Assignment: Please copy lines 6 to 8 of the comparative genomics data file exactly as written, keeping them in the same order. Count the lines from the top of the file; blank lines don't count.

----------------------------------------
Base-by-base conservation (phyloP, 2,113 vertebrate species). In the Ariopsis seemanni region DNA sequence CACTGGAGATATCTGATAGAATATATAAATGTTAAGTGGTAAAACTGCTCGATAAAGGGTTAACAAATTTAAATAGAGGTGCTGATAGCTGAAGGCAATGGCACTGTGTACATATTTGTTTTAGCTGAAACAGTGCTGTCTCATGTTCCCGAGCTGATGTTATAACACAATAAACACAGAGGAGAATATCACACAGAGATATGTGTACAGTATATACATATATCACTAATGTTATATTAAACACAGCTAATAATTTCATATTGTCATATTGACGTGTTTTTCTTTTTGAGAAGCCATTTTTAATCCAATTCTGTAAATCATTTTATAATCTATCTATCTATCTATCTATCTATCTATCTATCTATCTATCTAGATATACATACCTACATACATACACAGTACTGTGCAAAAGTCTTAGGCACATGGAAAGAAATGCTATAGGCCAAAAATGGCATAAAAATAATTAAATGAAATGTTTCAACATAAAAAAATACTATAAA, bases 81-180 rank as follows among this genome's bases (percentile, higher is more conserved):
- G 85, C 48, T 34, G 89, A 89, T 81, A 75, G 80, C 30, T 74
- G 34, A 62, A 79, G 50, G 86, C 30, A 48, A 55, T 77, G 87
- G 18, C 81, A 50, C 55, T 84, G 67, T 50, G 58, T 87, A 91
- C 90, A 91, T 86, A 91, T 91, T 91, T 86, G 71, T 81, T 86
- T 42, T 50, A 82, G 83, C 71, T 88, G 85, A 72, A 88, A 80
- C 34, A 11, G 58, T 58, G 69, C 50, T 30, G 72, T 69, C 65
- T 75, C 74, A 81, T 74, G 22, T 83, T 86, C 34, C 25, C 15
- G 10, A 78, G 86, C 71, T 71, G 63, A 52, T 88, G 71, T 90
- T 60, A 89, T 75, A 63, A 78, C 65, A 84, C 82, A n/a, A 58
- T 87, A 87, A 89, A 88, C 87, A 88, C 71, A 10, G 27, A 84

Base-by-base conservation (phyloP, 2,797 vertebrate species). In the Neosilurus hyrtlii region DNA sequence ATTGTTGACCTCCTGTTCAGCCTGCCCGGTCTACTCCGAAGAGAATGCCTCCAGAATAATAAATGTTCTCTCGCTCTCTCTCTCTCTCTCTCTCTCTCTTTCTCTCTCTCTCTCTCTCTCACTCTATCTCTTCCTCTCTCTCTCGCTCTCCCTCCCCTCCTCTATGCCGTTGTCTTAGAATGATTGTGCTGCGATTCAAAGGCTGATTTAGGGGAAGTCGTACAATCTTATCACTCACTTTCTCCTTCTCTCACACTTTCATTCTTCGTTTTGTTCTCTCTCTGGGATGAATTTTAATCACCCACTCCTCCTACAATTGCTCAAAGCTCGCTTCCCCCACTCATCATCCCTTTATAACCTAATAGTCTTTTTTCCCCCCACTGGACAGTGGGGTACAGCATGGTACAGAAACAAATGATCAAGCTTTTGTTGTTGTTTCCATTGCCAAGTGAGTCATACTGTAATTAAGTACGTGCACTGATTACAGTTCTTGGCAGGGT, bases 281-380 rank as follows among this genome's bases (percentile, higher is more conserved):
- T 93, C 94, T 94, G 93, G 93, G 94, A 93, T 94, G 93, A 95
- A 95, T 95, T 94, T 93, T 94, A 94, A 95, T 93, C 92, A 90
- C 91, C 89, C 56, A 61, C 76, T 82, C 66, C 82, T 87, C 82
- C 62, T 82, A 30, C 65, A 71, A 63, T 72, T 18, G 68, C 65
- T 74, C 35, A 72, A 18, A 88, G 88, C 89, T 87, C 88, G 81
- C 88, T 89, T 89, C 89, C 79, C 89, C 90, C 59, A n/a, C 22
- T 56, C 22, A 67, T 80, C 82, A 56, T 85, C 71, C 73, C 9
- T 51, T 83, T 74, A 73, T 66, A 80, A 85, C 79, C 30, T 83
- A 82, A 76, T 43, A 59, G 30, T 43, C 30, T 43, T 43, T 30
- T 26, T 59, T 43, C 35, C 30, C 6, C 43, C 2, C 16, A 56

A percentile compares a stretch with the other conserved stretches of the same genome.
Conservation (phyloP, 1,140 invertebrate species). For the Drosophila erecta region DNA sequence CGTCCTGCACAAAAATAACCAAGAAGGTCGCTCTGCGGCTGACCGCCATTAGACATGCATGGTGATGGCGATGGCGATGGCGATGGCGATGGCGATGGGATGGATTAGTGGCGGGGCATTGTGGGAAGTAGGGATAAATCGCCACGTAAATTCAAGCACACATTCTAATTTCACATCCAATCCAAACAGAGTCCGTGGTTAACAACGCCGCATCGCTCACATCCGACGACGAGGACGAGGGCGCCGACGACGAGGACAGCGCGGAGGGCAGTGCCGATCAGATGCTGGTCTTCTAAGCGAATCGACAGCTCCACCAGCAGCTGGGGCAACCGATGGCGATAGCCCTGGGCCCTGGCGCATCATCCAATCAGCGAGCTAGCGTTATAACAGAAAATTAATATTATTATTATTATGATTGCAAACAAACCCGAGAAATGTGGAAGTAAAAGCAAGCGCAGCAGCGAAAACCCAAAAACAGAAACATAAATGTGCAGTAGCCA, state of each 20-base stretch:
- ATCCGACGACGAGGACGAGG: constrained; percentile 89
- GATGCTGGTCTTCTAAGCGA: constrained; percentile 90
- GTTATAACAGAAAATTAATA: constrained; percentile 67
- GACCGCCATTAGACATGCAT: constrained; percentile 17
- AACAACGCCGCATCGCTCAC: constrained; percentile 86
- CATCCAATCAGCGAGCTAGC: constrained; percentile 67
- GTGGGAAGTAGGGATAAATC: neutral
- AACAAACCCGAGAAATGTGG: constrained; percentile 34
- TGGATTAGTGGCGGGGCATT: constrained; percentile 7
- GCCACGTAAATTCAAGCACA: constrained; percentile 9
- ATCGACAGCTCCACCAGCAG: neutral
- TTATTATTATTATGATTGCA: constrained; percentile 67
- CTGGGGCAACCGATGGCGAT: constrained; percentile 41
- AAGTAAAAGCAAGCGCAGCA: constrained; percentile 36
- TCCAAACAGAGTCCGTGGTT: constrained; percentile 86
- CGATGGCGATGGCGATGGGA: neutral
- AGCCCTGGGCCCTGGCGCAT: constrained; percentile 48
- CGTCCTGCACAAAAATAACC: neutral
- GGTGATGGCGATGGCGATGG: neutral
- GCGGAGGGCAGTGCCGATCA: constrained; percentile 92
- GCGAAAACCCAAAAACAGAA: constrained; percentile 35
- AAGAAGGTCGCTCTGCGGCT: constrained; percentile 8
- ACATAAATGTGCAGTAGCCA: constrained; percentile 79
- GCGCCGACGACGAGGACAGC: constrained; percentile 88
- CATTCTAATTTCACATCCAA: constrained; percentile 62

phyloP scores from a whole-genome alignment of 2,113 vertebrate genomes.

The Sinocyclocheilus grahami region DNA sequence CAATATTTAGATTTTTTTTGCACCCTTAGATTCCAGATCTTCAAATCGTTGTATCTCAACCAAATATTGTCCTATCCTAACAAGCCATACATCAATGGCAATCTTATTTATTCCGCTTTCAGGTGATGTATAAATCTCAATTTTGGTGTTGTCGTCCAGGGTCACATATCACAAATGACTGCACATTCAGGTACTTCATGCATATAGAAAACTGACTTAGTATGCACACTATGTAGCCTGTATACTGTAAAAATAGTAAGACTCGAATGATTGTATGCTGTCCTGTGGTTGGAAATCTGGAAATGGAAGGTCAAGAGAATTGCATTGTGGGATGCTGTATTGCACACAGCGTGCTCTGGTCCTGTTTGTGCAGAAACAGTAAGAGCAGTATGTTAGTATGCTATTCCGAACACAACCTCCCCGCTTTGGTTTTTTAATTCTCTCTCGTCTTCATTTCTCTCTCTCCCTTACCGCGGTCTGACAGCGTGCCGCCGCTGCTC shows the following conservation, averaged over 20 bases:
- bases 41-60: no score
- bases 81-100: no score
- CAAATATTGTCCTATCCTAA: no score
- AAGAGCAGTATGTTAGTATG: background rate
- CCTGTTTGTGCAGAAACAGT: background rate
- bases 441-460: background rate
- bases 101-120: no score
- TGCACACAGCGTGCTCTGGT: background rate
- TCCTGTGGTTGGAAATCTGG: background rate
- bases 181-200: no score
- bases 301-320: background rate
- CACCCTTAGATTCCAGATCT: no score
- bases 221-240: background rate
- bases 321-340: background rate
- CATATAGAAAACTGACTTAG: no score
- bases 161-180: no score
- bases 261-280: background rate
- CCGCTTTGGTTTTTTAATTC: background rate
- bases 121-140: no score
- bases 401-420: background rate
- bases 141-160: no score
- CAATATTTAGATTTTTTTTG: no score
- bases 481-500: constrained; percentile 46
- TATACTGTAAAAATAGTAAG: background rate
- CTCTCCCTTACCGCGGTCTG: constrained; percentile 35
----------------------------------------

- T 42, T 50, A 82, G 83, C 71, T 88, G 85, A 72, A 88, A 80
- C 34, A 11, G 58, T 58, G 69, C 50, T 30, G 72, T 69, C 65
- T 75, C 74, A 81, T 74, G 22, T 83, T 86, C 34, C 25, C 15